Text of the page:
Day 88!!!!! I made it … or did I … or is this really my last day? On my supposedly last day in Korea, I went to Cheongdo to meet up with a friend. She lives in Yangsan and I lived in Gyeongsan, so naturally, we met at the halfway point, which was Cheongdo.
Cheongdo is as small as Hapcheon (probably) and is made up of a lot of smaller town and villages. It is most famous for a bull fighting contest in May where bulls are pitted against one another and I heard it gets pretty violent … However, my friend and I are here for a much peaceful retreat – a visit to the Unmunsa Temple.
First thing first, I had to get from Gyeongsan to Cheongdo and luckily, there is a train that goes straight there in 15 minutes. The difficult part is just catching the train, but even that wasn’t too difficult as there is almost one train every 15 minutes.
Arriving at the Cheongdo Station, there are already some interesting items on display 🙂
The Cheongdo Station …
Outside of the station are a lot of restaurants but they all sell the same thing – Chueotang 秋魚湯. It is loach fish and my friend doesn’t like eating it because of its texture.
Therefore, we went and ate kimbap. This place is special because you can do take out kimbap! It was quite tasty but also very, very spicy 😦
We actually ate the kimbap at the bus station because the bus was scheduled to leave soon. The bus terminal is quite interesting in itself … the place was dark with only a souvenir store. The man selling the bus ticket was probably in his 70s and he doesn’t have a very good hearing. Sometimes, he would walk off and the station becomes unmanned. This older lady had barged in and kept banging on the window but got the attention of no one 😛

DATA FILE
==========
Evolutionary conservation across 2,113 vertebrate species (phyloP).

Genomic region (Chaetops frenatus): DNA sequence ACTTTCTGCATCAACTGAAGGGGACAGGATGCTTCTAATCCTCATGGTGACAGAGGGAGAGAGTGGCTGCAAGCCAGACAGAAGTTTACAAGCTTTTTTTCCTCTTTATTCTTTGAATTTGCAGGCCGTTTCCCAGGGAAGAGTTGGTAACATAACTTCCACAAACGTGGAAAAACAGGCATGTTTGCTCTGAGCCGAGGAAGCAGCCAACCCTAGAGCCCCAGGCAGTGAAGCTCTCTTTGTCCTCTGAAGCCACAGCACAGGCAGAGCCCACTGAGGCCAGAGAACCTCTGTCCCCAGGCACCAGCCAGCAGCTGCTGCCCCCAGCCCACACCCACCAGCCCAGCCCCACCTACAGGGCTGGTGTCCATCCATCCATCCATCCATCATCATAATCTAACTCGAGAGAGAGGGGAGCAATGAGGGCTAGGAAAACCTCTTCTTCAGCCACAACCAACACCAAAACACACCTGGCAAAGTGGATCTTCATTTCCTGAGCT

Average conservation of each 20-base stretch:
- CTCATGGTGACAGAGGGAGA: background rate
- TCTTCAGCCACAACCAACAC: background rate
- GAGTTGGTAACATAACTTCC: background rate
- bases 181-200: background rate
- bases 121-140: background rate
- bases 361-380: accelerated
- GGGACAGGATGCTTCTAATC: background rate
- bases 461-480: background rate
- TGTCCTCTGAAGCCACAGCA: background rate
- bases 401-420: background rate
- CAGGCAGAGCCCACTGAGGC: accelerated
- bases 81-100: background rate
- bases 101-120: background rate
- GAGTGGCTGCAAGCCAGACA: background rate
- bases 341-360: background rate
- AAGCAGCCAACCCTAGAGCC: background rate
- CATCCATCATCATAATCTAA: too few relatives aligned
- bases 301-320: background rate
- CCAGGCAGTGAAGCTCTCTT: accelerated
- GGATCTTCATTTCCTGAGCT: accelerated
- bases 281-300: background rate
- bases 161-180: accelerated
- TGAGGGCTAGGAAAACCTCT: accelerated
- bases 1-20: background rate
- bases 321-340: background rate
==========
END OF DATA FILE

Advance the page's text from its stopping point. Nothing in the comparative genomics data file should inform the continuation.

It turns out that we can actually use my t-money card to pay and we could have even saved 100 won!
The place was literally in the middle between Gyeongsan, Ulsan, Gyeongju, and Cheongdo. It took almost an hour because the roads are hilly and they have to go to almost every town and village along the way. It was interesting … actually seeing really rural areas in Korea.
I was expected to be dropped off in some random place in the middle of nowhere but this place turned out to be quite vibrant with many, many restaurants in the area. There were many people in hiking attire, all in all, it turned out to be quite a popular spot!
There is a 2000 won admission fee to enter and a 10-minute walk from the entrance.
The temple was built in 560AD but was destroyed during the Japanese invasion of Korea in the 16th century.
Currently, the temple is the largest nunnery in Korea. Therefore, some of the areas are restricted for tourists.
After, we made our walk back down to town to get some coffee and back to the bus stop 🙂 As mentioned before, since my friend cannot eat the loach soup, we ate Lotteria.
By the way, I was reading this travel book at the cafe and it was quite interesting!